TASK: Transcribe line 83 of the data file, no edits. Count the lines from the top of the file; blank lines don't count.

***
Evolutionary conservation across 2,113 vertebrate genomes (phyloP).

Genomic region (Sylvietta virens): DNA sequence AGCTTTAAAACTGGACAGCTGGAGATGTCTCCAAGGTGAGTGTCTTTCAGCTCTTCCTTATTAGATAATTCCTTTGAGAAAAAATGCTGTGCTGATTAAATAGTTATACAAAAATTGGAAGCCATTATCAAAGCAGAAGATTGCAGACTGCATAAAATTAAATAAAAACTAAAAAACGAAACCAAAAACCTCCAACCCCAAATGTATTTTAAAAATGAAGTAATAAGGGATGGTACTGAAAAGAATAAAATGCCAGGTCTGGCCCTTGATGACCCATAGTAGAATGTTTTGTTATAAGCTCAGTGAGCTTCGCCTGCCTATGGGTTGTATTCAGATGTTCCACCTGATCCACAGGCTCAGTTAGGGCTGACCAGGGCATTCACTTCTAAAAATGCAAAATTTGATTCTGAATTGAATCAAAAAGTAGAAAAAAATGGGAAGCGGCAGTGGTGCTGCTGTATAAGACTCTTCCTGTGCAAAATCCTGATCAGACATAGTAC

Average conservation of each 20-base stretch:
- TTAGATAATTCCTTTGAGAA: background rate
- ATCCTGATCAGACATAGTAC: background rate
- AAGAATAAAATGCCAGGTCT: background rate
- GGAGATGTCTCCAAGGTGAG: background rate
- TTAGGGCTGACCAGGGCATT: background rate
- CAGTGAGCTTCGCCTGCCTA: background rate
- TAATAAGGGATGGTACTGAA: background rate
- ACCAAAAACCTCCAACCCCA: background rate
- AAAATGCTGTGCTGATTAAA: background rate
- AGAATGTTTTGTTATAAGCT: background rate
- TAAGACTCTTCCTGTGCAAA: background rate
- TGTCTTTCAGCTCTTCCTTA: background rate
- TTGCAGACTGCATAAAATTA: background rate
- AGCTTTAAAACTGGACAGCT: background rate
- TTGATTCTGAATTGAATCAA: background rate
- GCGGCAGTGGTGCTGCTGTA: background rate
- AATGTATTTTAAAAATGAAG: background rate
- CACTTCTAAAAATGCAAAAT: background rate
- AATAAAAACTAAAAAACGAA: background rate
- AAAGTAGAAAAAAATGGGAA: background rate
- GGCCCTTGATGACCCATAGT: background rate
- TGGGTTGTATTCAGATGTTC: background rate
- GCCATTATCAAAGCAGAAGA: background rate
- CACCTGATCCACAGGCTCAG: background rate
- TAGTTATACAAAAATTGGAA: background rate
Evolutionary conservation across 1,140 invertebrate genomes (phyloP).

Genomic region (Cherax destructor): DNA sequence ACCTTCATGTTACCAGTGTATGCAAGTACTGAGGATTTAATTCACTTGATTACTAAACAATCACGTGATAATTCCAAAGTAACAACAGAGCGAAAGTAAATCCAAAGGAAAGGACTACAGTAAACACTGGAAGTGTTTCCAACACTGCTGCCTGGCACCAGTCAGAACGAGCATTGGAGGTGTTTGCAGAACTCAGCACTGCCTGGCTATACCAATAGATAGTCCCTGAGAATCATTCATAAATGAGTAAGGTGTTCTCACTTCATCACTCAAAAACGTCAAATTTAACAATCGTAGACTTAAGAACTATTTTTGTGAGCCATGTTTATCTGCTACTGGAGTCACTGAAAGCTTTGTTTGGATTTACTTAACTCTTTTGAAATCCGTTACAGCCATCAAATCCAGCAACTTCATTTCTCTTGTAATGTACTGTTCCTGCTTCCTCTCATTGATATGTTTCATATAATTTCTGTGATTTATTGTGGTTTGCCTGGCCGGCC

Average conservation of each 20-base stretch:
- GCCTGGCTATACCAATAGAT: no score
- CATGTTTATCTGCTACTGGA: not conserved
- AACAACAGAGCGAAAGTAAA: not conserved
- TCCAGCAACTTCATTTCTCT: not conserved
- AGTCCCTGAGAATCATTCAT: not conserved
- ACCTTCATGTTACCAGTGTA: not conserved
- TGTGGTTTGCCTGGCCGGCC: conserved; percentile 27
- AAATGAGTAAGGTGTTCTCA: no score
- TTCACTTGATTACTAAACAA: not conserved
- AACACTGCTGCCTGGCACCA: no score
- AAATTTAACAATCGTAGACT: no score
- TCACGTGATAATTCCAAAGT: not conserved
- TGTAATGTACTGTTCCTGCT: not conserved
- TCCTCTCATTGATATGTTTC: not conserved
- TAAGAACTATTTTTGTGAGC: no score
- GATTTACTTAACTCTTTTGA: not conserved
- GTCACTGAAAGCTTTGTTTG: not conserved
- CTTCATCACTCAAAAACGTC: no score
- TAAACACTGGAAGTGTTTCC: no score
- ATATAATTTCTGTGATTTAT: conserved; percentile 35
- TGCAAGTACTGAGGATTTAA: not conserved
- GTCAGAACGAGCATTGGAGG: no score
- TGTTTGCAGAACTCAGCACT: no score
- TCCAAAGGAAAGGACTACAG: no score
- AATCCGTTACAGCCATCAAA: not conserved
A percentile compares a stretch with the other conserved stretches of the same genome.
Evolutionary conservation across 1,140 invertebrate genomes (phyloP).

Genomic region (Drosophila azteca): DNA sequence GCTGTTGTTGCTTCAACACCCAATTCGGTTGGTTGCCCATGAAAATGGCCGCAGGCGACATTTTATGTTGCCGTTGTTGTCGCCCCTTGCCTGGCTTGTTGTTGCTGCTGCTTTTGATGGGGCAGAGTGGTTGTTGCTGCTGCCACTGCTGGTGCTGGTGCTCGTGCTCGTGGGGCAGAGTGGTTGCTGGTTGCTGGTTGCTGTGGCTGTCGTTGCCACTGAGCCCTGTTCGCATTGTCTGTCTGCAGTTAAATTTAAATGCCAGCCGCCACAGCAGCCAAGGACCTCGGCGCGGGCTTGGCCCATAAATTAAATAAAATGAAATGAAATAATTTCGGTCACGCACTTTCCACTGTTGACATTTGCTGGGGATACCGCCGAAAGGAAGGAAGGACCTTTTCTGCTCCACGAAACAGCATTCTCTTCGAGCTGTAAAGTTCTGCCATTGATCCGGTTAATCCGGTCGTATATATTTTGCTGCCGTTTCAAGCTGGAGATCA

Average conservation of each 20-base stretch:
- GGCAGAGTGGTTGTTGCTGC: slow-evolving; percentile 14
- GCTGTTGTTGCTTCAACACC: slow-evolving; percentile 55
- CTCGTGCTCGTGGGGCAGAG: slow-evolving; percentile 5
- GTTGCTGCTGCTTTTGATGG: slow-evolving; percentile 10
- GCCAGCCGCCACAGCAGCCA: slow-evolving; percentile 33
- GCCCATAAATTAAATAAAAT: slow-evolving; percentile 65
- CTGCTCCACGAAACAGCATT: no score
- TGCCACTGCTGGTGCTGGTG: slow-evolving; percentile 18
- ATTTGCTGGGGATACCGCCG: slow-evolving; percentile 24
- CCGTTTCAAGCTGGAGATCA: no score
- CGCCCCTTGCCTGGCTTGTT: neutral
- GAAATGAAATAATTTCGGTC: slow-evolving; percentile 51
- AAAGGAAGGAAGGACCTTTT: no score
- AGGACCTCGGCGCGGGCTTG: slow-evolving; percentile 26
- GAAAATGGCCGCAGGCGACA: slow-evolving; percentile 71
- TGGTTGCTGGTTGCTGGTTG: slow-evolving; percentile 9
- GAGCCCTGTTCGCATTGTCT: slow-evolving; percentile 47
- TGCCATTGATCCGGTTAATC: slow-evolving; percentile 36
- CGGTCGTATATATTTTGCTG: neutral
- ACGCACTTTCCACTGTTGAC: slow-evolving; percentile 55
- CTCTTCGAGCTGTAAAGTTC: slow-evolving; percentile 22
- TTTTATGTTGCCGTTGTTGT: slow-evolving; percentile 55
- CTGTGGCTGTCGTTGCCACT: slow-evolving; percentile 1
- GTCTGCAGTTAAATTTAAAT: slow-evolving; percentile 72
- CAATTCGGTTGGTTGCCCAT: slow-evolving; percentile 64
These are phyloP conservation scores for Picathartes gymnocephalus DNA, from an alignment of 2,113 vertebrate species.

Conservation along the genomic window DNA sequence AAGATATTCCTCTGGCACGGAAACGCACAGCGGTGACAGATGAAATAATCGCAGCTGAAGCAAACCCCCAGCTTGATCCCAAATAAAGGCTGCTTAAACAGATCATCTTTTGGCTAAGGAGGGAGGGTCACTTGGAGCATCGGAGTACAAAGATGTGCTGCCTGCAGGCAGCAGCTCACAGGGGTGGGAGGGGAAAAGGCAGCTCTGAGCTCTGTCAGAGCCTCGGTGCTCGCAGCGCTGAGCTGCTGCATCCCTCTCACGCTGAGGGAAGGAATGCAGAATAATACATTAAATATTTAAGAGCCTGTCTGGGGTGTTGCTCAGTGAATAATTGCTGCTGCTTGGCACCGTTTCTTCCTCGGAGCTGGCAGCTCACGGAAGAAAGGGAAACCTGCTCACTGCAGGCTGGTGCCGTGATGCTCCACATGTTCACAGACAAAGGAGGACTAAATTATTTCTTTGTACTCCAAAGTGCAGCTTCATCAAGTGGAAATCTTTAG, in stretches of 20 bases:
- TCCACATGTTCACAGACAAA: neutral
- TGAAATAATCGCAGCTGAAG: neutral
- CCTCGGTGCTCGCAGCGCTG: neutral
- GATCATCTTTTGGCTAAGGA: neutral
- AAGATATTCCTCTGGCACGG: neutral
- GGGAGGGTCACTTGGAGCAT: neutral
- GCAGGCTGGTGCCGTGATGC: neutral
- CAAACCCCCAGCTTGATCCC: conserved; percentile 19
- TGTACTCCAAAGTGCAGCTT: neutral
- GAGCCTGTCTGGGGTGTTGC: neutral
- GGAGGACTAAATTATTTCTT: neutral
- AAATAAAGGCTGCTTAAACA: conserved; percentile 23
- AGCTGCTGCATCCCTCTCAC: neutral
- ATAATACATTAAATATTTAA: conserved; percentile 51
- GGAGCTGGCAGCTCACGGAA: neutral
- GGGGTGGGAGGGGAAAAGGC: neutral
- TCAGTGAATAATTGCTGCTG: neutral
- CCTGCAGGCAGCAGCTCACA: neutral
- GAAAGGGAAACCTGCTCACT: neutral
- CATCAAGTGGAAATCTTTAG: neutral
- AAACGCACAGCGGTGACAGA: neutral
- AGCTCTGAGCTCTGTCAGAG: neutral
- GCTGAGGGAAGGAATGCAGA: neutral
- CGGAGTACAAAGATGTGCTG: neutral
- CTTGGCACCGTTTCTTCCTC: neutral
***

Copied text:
- CTGTGGCTGTCGTTGCCACT: slow-evolving; percentile 1